Barack Obama's love letters to his first girlfriend have just been released and they're exactly what you would expect from the former president.
The nine letters, sent by the former US president to his then college girlfriend, Alexandra McNear, are finally being made public to researchers through Emory University's Stuart A. Rose Manuscript, Archives and Rare Book Library, according to the Associated Press.
Officials said the university has had the letters since 2014, but could only make them public now.
Researchers have described his writings as 'lyrical and poetic', offering a unique insight into the mind of a young man whose path would eventually lead to to the White House, Emory University officials added.
One excerpt from 1983 to McNear—who was a student at Obama's Californian college—reads:
I think of you often, though I stay confused about my feeling. It seems we will ever want what we cannot have; that's what binds us; that's what keeps us apart.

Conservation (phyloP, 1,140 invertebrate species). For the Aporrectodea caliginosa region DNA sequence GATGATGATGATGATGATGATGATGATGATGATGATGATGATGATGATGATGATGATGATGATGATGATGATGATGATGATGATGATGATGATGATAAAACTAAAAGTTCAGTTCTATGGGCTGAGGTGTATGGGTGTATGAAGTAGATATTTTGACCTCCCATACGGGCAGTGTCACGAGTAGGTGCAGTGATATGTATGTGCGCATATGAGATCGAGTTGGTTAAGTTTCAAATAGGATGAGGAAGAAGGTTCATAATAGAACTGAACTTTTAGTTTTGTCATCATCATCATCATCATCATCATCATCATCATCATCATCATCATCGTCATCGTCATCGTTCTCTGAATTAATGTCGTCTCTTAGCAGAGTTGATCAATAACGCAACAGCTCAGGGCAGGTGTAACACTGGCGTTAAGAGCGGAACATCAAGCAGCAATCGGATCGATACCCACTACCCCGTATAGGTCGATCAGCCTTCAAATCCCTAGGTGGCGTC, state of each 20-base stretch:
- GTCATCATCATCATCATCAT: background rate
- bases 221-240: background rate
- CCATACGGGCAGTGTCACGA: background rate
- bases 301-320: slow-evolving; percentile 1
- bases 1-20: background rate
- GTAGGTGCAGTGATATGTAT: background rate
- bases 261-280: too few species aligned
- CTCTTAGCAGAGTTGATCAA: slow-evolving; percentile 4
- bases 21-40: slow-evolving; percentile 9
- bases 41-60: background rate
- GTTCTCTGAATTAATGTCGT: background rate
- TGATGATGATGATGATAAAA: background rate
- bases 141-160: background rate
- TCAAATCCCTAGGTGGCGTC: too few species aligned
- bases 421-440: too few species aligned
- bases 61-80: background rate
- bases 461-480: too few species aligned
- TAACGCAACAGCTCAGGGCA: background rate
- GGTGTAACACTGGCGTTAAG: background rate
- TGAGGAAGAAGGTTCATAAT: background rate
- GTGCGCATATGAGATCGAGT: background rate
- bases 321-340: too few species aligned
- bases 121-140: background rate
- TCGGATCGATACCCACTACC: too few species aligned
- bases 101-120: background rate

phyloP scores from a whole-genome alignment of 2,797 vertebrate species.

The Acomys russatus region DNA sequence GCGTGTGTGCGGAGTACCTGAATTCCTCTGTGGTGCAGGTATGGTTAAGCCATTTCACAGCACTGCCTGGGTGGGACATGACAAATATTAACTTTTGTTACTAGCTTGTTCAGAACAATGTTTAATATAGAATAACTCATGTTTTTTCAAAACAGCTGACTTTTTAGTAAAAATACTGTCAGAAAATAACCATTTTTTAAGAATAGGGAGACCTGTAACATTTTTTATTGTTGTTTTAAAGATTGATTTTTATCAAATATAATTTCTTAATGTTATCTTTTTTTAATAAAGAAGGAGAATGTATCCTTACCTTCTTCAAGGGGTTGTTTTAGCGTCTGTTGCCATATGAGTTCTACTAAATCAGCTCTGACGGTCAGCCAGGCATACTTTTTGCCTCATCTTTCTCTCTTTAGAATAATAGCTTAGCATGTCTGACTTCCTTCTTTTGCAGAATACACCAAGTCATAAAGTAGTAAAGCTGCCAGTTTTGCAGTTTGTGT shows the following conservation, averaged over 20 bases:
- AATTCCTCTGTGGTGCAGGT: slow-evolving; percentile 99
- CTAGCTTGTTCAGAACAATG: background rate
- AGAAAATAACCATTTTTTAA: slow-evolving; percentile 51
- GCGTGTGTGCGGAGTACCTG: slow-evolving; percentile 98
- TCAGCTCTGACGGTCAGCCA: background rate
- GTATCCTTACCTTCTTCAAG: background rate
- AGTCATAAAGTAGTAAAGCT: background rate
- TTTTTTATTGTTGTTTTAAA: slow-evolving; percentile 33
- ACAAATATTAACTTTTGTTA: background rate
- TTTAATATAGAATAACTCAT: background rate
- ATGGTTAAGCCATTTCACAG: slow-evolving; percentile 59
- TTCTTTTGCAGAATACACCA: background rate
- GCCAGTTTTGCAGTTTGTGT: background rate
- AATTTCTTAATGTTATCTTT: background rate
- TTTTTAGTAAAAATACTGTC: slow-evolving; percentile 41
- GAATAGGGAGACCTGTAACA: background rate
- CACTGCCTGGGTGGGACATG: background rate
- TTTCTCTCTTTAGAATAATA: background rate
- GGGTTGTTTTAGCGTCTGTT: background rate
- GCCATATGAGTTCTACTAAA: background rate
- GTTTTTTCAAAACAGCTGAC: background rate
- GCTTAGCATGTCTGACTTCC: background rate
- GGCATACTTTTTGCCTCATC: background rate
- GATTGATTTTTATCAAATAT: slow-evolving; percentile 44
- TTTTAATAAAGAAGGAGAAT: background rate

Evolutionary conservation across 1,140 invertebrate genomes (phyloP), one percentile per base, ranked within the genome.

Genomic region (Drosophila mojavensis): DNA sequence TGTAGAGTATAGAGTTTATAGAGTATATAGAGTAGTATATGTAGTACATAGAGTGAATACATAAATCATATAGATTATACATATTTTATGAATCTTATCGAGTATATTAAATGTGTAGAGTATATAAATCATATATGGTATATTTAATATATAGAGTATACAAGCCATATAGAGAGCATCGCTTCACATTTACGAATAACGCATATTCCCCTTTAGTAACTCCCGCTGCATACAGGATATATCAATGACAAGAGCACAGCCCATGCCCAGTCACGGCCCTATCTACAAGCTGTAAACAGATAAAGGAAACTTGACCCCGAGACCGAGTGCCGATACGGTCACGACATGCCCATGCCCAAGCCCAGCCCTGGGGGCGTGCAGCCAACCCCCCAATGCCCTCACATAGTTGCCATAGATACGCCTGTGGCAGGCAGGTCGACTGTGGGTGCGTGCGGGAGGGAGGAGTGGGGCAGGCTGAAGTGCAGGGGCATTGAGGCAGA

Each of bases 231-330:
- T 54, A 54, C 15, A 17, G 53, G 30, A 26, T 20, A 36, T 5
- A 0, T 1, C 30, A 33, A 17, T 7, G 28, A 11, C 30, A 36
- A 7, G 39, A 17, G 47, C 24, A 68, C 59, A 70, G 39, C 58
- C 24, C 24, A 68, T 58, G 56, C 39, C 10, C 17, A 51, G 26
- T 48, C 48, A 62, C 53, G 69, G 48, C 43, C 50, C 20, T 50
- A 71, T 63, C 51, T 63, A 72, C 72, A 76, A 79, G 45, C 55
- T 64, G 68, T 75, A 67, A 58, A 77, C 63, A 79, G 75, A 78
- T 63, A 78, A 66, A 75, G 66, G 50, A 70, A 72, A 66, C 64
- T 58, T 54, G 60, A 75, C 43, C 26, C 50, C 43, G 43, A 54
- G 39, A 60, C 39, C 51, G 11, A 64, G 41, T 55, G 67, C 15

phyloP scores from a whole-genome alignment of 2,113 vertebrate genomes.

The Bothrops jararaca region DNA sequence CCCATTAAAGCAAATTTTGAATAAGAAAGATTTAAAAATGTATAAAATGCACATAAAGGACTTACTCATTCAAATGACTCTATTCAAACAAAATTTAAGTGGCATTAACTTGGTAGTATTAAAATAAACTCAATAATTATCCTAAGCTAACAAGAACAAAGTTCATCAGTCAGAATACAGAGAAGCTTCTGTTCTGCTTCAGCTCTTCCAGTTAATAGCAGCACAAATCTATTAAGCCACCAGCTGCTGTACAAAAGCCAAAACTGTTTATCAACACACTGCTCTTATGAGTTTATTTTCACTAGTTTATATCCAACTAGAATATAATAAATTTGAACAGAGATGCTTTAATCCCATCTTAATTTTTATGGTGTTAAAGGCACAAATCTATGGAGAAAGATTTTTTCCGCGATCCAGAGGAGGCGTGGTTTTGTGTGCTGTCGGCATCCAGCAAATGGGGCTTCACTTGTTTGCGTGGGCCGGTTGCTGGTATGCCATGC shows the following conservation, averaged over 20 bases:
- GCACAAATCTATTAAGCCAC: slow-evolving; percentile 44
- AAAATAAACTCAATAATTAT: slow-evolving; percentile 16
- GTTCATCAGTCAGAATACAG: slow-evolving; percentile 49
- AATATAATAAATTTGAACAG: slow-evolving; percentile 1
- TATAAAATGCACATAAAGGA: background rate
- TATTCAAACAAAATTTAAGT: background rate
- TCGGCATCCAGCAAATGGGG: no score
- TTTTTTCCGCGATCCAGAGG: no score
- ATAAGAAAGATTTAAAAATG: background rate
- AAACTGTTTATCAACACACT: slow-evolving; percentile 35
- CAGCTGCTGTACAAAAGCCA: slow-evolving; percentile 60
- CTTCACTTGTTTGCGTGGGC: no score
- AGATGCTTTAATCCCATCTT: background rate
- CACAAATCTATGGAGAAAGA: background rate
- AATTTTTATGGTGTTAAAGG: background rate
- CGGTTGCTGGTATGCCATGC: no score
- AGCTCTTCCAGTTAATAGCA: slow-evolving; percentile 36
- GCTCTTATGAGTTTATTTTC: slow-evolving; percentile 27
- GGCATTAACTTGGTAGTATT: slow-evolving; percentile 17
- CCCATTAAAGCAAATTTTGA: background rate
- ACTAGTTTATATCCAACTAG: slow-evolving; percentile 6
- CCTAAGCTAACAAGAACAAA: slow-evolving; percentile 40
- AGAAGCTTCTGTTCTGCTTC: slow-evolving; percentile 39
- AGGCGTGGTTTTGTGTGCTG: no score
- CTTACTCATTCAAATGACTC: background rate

In another, Obama writes:
My ideas aren't as crystallised as they were while in school, but they have an immediacy and weight that may be more useful if and when I'm less observer and more participant.
Salaries in the community organisations are too low to survive on right now, so I hope to work in some more conventional capacity for a year, allowing me to store up enough nuts to pursue those interests next.
The letters were penned between 1982 and 1984, and were written on stationery as well as ripped-out yellow and white, college-ruled notebook paper.
And while they may not all be brimming with romance, Emory University professor Andra Gillispie has explained that could be because they were written towards the end of their relationship.
"This is part of his courtship strategy. Okay...Who rips out book reviews to send to their girlfriend?" Gillispie laughed.
"I think it is a sign of his proto-feminism but it is—more of a, 'Wow, this is really cerebral relationship,' but I personally like the idea of a cerebral relationship."
"I'm a nerd too, so the nerd in me was like, 'That was really cool.'"
Additional reporting by AP.